4 French students have been detained after a teacher who showed cartoons of the Prophet Muhammad was beheaded
- Four students in France have been detained in connection to the killing of a teacher who had shown his class cartoons mocking the Prophet Muhammad, according to Agence France-Presse.
- Samuel Paty, a 47-year-old history teacher, was beheaded near his school in northwestern Paris on Friday. The French police fatally shot the suspect near the scene of the attack shortly afterward.
- The suspect has since been identified as Abdoulakh Anzorov, an 18-year-old Chechen refugee.
- The four detained students are suspected of helping Anzorov identify Paty in exchange for cash, AFP reported. They are said to be among 15 detained.
- Paty had earlier this month shown his class a series of cartoons that were published by the magazine Charlie Hebdo in 2015.
- Visit Business Insider's homepage for more stories.
Samuel Paty, a 47-year-old history teacher, was killed near his school in the northwestern Paris suburb of Conflans-Sainte-Honorine on Friday afternoon. Witnesses said the attacker shouted "Allahu akbar," or "God is the greatest," as he attacked Paty with a kitchen knife.
As of Monday, the police had detained 15 people in connection to the killing.
Among them are four students who are suspected of helping the killer identify Paty in exchange for cash, AFP reported.
Jean-François Ricard, France's top anti-terrorism prosecutor, said the suspect was loitering outside the school on Friday asking students to identify Paty, Le Monde reported.
Earlier in October, Paty had shown his class a series of caricatures, first published in the satirical magazine Charlie Hebdo in 2015, mocking the Prophet Muhammad. Paty had shared the cartoons as part of an obligatory "moral and civil education" course.
Among those detained over the attack include four close family members of Anzorov, the father of a pupil at the school, and an Islamic preacher, according to the BBC.
According to Reuters, officials found a phone near Paty's body containing what Ricard said was a message posted to the suspect's Twitter account: "In the name of Allah the most gracious, the most merciful ... to [French President Emmanuel] Macron, leader of the infidels, I have executed one of your hell-hounds who dared to belittle Mohammad."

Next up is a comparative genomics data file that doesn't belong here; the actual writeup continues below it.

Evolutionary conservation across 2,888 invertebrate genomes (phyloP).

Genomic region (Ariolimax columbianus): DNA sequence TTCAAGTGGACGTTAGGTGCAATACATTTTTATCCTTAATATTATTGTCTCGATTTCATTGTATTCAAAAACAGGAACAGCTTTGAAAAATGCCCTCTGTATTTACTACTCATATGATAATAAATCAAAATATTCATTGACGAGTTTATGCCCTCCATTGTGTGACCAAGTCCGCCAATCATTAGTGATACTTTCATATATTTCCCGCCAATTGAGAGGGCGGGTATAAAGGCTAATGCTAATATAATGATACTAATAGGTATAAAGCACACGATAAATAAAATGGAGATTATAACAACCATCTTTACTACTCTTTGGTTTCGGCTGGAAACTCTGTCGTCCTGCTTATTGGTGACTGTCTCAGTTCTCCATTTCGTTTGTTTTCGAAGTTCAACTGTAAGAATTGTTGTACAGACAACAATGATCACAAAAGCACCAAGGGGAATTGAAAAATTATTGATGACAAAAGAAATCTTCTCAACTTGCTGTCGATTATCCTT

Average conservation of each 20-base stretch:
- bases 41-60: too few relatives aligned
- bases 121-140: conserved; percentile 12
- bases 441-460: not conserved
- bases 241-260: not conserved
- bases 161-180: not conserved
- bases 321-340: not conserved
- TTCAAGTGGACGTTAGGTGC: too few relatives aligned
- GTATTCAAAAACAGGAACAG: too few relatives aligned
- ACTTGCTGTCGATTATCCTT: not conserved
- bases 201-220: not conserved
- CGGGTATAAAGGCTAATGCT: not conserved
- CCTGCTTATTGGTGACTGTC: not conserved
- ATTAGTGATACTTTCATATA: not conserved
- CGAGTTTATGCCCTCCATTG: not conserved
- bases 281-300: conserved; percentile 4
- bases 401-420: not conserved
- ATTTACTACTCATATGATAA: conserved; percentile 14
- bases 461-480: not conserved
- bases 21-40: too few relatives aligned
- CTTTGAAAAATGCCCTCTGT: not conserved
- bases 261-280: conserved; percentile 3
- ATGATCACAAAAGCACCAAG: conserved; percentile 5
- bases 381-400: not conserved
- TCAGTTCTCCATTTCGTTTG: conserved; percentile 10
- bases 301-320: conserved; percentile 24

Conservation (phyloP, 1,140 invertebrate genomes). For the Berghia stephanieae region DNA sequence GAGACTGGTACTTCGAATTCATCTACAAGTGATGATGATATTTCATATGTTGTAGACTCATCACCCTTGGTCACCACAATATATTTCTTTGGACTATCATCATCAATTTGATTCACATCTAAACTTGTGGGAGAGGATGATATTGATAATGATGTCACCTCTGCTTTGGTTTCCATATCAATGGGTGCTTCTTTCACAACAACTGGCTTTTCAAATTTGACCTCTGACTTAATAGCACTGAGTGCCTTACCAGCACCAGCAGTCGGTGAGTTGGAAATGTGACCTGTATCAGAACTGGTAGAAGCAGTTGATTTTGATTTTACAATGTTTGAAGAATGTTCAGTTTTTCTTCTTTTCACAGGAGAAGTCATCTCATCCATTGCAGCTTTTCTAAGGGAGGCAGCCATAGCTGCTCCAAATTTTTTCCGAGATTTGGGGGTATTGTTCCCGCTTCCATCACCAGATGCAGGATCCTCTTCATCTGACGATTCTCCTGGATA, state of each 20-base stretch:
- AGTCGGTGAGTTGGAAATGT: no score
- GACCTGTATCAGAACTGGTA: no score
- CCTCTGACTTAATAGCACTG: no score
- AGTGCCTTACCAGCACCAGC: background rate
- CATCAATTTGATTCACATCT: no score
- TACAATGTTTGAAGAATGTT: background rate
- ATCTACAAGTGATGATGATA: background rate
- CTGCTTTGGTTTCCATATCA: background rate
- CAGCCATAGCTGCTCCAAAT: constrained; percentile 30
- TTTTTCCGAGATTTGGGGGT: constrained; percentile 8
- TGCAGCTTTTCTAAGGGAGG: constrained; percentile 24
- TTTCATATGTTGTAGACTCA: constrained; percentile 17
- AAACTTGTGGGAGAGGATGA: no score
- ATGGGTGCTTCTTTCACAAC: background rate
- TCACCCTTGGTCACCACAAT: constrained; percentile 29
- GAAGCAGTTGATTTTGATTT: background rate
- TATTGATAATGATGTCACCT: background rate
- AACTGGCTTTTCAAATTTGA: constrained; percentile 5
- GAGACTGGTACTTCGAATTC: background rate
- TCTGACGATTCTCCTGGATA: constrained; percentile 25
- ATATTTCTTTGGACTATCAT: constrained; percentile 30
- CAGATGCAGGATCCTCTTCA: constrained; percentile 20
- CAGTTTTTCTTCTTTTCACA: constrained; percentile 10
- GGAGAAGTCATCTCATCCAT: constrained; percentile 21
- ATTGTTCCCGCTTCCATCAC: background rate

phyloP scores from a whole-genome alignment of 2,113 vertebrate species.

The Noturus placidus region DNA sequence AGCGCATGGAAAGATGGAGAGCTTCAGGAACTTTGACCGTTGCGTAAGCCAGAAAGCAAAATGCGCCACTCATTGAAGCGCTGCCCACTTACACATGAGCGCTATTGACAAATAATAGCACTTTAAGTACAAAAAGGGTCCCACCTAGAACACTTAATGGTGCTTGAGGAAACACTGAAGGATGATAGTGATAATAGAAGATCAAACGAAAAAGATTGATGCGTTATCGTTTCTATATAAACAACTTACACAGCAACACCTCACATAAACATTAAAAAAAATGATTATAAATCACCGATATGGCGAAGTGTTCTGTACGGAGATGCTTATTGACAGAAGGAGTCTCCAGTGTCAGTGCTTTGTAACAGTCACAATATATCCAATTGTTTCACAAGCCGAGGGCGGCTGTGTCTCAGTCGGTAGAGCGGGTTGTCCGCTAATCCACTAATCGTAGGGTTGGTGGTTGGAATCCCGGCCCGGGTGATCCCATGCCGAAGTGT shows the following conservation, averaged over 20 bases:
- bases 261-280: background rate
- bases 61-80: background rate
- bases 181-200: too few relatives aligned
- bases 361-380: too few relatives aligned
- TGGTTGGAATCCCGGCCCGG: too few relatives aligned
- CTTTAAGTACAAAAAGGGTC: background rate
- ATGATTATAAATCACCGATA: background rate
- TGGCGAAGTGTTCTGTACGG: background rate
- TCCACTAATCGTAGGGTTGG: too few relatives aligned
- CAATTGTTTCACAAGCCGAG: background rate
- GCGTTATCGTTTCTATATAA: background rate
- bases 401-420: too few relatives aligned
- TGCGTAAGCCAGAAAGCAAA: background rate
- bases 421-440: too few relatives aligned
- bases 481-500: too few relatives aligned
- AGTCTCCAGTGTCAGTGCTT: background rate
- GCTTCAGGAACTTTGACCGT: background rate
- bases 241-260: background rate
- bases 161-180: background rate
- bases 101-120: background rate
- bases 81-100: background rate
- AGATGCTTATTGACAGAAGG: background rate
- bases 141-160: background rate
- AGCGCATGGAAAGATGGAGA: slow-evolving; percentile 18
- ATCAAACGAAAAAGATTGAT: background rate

The suspect is also believed to have shared videos and images of what appeared to be Paty's body with "fellow Russian-speaking ISIS supporters," according to The Sunday Times, one of which was a picture of the Paty's decapitated head.
Anzorov was given a 10-year French residency permit in March, Ricard said, adding that his half-sister had traveled to Syria in 2014 to join the Islamic State terrorist group.
Charlie Hebdo, the magazine that published the inflammatory cartoons, has been at the center of multiple attacks since January 2015.
On January 7, 2015, following the magazine's publication of cartoons mocking the Prophet Muhammad, two attackers identifying themselves as supporters of Al Qaeda raided the magazine's Paris offices and killed 12 staff members.
Last month, the magazine republished the cartoons ahead of a trial in which 14 people were accused of helping carry out the attack. On September 25, a man from Pakistan stabbed two people outside the former offices of the magazine.
In the wake of the January 2015 attack, numerous terrorist attacks struck Paris that were later connected to the publication of the cartoons.
The Prophet Muhammed is the most important figure in the Islamic tradition. Any criticism, ridicule, and likeness assigned to him is seriously condemned by many Muslims.
Receive a daily update on your cellphone with all our latest news: click here.
Get the best of our site emailed to you daily: click here.
Also from Business Insider South Africa:
- SA’s red list just went from 60 to 22 countries – but US and UK tourists are still banned
- Coca-Cola kills TaB, after almost 60 years
- Luno now offers 4% interest on bitcoin – but you risk losing all your BTC
- China is back to normal — the US and Europe are not. Here's how it succeeded
- Here's when Marmite will be back on South Africa's shelves
- Electricity is now 177% more expensive than 10 years ago – but water is up far more than that